I walked into Fox park Sunday afternoon, 3/26/17, after “spring” break.  Please note, however, neither the suburbs of Boston or Fox Park have turned the ignition on the spring thing.   So, I will not provide pictures today because the view is, for both flora and fauna alike, the same as the last time I took pictures.

The weather was warmer than freezing, but there is evidence of chilly rain and wind slowly wearing away at the snow.  the Beech leaves are also having a hard time staying attached this long into the cold season.  they are rustling and falling off both because the the weather but also because we really cannot have too much longer before our warblers come through, song birds start really singing, buds and leaves ome out, etc, etc.

Let us see where the warblers are today, ehh?

Here we have the most up to date info on the Palm warblers.  If you are not used to the eBird species range map, you should click the link and get used to it.  This is the most efficient way to find where species are, assuming there are people around the areas in question to report sightings.  Here, I narrowed the time frame to this year and this month.  We can see the Palm warbler crew is still in Florida for the most part.  This is where many Palm warblers go when they go south, the farthest ones only ferrying over the Cuba.  Up the coast they go, but the leaders of the pack are not really in New England yet.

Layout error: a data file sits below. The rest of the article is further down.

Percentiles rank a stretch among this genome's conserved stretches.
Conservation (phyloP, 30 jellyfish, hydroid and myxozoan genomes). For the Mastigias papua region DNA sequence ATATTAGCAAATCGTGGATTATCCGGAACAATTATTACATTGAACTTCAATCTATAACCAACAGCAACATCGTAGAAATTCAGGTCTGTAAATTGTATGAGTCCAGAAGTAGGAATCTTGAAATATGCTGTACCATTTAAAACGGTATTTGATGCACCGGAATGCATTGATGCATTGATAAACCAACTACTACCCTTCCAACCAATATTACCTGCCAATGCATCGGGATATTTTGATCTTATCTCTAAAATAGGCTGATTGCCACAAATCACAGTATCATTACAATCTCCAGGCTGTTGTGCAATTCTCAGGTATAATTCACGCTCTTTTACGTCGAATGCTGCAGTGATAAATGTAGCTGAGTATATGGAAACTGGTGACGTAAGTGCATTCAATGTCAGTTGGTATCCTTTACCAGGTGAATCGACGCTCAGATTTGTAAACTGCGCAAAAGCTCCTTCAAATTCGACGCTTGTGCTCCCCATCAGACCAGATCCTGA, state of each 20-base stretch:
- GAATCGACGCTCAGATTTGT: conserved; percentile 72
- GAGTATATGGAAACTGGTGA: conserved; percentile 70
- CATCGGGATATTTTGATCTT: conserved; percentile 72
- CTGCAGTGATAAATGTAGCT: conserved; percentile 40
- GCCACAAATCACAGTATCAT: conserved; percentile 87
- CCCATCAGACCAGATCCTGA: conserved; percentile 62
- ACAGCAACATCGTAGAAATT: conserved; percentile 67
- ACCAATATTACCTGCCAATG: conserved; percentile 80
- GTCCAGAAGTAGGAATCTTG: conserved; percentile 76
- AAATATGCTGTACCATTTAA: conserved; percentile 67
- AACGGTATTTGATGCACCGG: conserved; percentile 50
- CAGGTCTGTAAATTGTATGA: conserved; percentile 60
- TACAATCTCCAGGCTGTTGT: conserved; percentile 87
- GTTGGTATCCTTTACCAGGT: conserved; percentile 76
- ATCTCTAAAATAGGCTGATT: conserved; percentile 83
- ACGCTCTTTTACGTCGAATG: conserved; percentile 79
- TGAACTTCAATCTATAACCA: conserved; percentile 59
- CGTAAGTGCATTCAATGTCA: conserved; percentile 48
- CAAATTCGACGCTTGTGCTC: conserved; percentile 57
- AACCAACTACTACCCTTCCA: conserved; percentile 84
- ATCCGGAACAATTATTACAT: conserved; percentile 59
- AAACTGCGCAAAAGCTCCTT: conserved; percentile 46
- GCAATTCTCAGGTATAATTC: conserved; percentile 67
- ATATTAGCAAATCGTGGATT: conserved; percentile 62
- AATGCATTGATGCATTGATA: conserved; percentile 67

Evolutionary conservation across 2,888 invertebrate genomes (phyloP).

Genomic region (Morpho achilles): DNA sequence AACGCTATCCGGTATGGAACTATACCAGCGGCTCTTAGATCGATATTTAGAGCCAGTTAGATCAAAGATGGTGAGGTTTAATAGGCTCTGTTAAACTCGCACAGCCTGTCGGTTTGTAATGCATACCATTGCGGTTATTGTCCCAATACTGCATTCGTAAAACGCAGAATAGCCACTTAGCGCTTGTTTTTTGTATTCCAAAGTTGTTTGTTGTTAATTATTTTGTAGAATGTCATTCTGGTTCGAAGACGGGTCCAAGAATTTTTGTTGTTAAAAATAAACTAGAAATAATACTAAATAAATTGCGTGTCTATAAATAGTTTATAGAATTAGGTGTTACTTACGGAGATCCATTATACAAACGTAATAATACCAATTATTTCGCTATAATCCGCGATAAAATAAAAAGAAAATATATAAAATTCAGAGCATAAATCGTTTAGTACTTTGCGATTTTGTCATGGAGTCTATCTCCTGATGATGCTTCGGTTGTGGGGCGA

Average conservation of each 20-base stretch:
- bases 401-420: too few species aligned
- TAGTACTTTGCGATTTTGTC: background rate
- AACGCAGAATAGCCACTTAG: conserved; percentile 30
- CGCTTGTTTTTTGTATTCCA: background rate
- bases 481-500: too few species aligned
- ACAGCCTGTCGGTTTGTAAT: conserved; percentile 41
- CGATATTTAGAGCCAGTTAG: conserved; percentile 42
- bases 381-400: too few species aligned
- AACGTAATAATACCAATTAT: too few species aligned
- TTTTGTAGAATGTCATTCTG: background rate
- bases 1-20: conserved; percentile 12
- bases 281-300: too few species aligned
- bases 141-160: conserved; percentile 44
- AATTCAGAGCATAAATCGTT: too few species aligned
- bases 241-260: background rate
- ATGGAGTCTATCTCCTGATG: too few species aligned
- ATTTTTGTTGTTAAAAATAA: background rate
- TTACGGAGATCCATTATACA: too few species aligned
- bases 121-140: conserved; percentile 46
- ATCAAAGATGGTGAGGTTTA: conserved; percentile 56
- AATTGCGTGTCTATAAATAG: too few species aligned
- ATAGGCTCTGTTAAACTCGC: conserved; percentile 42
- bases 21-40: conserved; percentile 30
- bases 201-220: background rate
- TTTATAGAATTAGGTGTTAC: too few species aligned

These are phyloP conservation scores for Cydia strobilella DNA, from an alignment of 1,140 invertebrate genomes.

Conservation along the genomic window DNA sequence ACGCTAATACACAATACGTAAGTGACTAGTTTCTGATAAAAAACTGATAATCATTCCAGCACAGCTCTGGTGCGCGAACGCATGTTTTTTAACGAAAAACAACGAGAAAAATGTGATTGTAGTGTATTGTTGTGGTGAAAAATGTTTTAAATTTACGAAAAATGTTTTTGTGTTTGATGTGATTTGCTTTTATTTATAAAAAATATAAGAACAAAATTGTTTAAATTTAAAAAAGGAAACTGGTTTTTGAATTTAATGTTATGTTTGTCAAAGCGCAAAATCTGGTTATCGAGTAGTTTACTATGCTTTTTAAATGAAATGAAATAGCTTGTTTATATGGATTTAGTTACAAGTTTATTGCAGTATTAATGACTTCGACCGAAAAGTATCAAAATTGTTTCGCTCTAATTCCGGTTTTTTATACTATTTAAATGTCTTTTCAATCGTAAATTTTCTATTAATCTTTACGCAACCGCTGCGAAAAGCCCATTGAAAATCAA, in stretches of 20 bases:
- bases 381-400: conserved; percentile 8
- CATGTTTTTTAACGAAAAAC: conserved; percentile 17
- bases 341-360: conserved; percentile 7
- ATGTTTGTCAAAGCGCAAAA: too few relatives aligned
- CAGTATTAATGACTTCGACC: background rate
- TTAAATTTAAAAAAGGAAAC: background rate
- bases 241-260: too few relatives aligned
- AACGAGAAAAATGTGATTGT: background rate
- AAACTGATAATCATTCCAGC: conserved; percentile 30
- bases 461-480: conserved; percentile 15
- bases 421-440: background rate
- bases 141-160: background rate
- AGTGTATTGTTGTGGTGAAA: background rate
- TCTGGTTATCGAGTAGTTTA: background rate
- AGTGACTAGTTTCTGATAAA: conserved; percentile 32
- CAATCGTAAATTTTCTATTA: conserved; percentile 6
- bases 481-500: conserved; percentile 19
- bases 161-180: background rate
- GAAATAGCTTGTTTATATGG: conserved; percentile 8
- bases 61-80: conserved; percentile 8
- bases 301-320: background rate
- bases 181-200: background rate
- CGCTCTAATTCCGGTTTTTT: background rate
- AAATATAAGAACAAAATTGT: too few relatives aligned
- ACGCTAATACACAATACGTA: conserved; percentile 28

Palm warblers are an early warbler in my experience around here.  They often will be showing up as the buds on the trees begin to get serious about leaves.  They simply don’t cross the Gulf of Mexico or the Caribbean, unlike many of their peers.

Another early bird is the pine warbler.  They don’t really migrate much, but in the spring they wander up from the south, making for regular sightings in MA in NH.

But what about the real warbler crew?   Blackburnians!  Chestnut sided!  Well, as you can see below, they are all still singing songs in portuguese and spanish, as far south as Ecuador (for the blackburnians) right now.

Remarkable!  Both of those birds will fly between 2,000 and 3,000+ miles, just to visit us in NH!  Special indeed.

Despite the snow, rain, and cold winds at my sit spot, the anticipation for spring is getting into gear.